-At the Desert Retreat House-
My wife is away at a conference, and so I will be home alone for the next few days. It all gives me a chance to reflect on being alone, being lonely, and the difference between the two.
I know many people who go into a panic at the prospect of being alone. If they come home and the house is empty, the very first thing they do is turn on the TV set, put on some music, or more likely, rush to the computer to go online - connecting with Facebook friends, "twittering" and "googling." They go to their phones, calls and texts - doing almost anything they can to get connected, anything to fill up the empty space of being alone.
The thing is that all this supposed connection can still leave a person feeling pretty lonely. In fact, you can even be in the presence of other people - in a home or an office or a school or a restaurant, even in a church full of people, and you can still feel pretty darn lonely.
Over the years, my Buddhist teachers have provided me with some insightful wisdom to help me understand the essential nature of loneliness: The concept of an isolated, separate, individual ego is an illusion, a myth. All being IS a complex web of interrelationship. There are no different others.
So, when a person lives within the walls of a self-created illusion of an ego, isolated from others, there will always be angst and agony. By our very nature, we human beings are relational and when we cut ourselves off from relationship, we suffer. This suffering is what loneliness is all about.
And so, you can be connected to millions of people online, carrying on multiple conversations in the social media, you can text and tweet until your fingers hurt, you can be surrounded by others at home or work and school all day long, but if your life is essentially narcissistic, you will always be a lonely person.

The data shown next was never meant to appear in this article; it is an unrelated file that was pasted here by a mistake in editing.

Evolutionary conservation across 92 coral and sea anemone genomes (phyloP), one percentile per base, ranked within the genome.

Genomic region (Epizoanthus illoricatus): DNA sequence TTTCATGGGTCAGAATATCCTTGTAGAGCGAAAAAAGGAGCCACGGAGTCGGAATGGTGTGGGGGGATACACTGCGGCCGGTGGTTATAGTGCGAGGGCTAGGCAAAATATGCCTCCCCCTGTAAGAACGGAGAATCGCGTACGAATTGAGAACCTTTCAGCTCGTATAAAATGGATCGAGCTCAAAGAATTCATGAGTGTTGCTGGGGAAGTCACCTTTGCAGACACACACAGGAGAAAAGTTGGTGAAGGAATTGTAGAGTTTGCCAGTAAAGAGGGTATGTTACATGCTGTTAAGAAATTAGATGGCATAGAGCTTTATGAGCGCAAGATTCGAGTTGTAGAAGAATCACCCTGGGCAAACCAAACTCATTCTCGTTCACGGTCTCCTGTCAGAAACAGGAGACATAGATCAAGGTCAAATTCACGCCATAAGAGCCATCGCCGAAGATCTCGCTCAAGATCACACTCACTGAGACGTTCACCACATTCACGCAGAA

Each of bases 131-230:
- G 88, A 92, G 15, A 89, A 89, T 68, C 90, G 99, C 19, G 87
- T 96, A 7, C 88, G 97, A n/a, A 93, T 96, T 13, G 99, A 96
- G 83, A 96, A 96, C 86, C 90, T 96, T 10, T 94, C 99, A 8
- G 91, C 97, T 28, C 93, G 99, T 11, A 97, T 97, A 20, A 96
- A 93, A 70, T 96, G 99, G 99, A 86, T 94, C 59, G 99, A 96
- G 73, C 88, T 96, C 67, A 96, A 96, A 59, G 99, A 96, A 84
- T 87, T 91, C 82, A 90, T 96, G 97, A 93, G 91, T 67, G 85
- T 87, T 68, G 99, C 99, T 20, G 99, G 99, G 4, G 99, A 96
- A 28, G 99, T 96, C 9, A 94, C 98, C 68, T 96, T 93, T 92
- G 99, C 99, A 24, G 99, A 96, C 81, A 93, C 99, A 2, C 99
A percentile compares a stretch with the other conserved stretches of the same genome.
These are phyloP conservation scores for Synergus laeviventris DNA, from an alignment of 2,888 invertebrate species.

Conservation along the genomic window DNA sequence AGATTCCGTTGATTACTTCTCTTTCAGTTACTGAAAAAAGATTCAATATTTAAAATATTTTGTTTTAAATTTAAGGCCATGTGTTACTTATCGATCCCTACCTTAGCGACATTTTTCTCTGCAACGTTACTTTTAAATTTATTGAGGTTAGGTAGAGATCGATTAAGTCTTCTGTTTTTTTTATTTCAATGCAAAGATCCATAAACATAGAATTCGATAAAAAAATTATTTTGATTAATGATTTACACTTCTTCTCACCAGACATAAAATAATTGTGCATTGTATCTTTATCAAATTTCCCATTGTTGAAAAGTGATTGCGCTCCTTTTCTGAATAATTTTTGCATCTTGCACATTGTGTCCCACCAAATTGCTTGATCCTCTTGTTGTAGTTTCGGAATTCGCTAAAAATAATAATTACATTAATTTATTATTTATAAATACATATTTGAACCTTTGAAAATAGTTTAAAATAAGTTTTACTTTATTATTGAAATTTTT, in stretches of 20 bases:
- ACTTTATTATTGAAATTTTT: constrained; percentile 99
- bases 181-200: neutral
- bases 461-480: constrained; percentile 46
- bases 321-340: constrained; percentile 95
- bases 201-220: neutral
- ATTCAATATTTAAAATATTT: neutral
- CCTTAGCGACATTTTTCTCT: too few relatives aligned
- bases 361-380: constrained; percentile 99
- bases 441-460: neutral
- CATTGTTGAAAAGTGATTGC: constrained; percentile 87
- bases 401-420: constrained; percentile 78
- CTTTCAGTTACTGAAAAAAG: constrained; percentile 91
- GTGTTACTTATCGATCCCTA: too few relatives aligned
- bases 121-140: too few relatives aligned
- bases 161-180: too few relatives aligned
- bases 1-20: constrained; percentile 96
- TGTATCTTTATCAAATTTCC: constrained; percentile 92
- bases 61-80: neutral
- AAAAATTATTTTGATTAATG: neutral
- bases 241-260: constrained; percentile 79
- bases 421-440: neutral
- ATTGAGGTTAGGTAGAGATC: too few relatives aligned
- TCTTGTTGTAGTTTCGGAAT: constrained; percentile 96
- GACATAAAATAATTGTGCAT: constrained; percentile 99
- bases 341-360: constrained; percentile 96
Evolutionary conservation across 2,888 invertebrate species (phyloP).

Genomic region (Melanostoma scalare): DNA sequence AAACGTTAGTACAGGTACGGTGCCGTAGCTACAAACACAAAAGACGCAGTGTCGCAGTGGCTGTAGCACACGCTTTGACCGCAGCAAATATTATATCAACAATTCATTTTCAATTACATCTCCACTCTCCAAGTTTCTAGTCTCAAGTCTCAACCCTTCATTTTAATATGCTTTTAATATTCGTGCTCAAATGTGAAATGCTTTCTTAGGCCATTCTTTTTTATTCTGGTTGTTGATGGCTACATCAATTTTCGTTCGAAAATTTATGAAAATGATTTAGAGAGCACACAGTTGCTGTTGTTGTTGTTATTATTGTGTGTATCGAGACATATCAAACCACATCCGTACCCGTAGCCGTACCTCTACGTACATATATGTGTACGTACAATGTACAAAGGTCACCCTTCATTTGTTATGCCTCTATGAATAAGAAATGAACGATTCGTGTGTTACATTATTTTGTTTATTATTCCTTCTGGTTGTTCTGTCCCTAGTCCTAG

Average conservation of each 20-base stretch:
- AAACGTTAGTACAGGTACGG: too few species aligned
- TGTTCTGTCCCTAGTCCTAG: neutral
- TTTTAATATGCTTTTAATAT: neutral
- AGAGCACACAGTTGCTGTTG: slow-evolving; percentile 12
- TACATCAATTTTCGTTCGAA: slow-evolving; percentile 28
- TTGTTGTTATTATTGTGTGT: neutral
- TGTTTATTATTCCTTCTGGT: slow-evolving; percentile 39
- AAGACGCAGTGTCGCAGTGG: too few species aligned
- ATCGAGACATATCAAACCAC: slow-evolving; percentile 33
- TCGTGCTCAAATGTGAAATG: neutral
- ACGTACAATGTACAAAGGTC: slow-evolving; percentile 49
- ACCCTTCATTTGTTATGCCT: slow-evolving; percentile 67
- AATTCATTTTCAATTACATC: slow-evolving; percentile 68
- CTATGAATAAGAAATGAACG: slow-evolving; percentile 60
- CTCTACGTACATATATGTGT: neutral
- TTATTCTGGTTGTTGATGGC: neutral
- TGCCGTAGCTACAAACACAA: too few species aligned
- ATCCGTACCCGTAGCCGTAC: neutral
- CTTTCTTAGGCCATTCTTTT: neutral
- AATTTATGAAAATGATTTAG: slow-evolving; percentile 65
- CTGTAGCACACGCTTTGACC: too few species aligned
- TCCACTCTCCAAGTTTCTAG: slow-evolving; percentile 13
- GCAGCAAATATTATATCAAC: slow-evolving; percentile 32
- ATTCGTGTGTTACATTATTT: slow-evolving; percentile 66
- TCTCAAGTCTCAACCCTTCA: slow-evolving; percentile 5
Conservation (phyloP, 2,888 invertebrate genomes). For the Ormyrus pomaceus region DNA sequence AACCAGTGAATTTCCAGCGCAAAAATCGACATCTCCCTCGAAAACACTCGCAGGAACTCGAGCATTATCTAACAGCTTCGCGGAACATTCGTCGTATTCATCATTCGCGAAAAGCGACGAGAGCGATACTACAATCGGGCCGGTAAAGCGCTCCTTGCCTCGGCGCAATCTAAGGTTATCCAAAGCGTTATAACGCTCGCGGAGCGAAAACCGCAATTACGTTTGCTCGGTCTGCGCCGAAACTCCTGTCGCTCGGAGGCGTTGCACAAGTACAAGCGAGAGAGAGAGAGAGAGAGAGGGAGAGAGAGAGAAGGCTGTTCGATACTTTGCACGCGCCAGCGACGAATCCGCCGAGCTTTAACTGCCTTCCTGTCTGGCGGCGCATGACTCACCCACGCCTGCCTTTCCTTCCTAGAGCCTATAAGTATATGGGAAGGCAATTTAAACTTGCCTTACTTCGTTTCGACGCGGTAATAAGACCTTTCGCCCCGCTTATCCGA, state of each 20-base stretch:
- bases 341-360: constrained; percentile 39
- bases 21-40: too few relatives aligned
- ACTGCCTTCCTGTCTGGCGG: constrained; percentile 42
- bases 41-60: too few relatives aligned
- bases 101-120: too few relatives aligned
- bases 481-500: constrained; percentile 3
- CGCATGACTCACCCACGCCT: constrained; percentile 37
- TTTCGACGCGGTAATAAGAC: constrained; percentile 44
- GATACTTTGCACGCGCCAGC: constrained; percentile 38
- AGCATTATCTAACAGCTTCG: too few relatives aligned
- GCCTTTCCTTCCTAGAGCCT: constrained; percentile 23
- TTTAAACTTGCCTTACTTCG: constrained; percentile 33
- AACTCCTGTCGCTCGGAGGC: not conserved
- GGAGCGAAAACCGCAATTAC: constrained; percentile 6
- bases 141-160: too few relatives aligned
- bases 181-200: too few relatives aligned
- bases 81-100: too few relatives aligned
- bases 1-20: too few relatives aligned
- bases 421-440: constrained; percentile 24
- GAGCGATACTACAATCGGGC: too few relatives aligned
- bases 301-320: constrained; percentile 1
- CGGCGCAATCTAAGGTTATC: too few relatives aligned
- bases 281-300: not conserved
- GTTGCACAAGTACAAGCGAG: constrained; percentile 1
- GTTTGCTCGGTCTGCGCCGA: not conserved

As I see it, there are plenty of lonely people in the world nowadays - sometimes the people who are the most popular are the loneliest.
I always find it interesting to read the journal writings and meditations of contemplatives, mystics, and hermits in the various religious traditions - people who have withdrawn to monastic cells or live in desert caves totally alone. Paradoxically, I often get the sense that there is not much loneliness in their lives.
Thomas Merton was a Christian monk who spent a good portion of his life alone in a little hermitage located in the hills above the Kentucky monastery where his fellow monks lived. Deeply influenced by Buddhist teachings, Merton would often write about his time alone in his hermitage as a time when he felt most loved - profoundly connected to others, to the natural world, to "God."
In fact, Merton found that the deeper he went "within," the more he felt himself being pulled out - pulled out of the false "ego" self and into his true "relational" self. He lived alone in his hermitage but he almost never felt lonely.
Author and spiritual director, Henri Nouwen would often prescribe a seemingly paradoxical path for people who came to him suffering from loneliness. He would suggest that they develop a "practice of solitude." He would regularly advise those seeking his counsel to devote some deliberate time to being alone, and to learn how to be alone without being isolated - this is what it means to "practice solitude."
Solitude is a time of regular silence, alone, away from others. In solitude, one is intentionally mindful, aware, with an uncluttered mind, and an open-heart, paying attention in the present. In genuine solitude you don't feel loneliness because, in genuine solitude, you become aware of the truth that there is no isolated self, there are no different others, everything and everyone belong to one another - the many are part of the Whole.
Interestingly enough, although it sounds somewhat paradoxical, the practice of solitude may be "just the ticket" for all the lonely people in the world nowadays.
My wife is away, and I am alone for these first few days of days of Holy Week (actually my dogs are here with me). I welcome this time as a sacred occasion for practicing solitude. I'm alone but I'm not lonely.
The 4th century desert monastics were fond of telling one another:
Go sit in your cell and your cell will teach you everything.
I'll be sitting in my cell over the next few days.